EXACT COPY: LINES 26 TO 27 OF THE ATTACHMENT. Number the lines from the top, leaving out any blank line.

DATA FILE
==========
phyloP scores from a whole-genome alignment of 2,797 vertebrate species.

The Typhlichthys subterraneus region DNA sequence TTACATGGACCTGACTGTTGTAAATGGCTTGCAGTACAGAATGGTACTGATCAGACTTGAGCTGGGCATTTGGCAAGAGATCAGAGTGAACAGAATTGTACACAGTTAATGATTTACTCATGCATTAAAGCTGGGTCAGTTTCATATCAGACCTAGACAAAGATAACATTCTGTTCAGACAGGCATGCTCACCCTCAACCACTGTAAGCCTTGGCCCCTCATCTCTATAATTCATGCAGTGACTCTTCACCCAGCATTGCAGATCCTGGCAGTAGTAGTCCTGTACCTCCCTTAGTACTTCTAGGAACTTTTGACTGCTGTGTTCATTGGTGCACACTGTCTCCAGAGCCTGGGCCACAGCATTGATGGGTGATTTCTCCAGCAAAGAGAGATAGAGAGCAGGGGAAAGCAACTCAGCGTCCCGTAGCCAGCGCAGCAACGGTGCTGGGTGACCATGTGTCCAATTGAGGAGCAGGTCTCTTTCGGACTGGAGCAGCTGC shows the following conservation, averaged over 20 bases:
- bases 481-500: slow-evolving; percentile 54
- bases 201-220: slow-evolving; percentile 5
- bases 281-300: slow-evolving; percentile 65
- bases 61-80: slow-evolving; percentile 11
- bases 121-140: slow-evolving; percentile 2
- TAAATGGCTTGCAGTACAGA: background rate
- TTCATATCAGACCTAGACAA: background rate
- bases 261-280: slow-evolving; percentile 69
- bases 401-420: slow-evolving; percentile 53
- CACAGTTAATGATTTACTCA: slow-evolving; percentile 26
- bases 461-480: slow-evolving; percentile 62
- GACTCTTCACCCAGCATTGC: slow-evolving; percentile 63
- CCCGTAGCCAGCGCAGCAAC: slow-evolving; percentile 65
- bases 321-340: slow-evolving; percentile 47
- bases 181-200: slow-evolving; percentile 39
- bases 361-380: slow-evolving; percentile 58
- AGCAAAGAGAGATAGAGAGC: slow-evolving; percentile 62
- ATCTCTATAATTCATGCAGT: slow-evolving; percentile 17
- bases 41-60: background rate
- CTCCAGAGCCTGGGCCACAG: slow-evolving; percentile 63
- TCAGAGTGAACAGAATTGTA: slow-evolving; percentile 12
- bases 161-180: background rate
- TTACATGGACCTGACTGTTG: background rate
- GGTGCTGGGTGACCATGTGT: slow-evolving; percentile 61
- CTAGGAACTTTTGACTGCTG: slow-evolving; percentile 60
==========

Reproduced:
- GGTGCTGGGTGACCATGTGT: slow-evolving; percentile 61
- CTAGGAACTTTTGACTGCTG: slow-evolving; percentile 60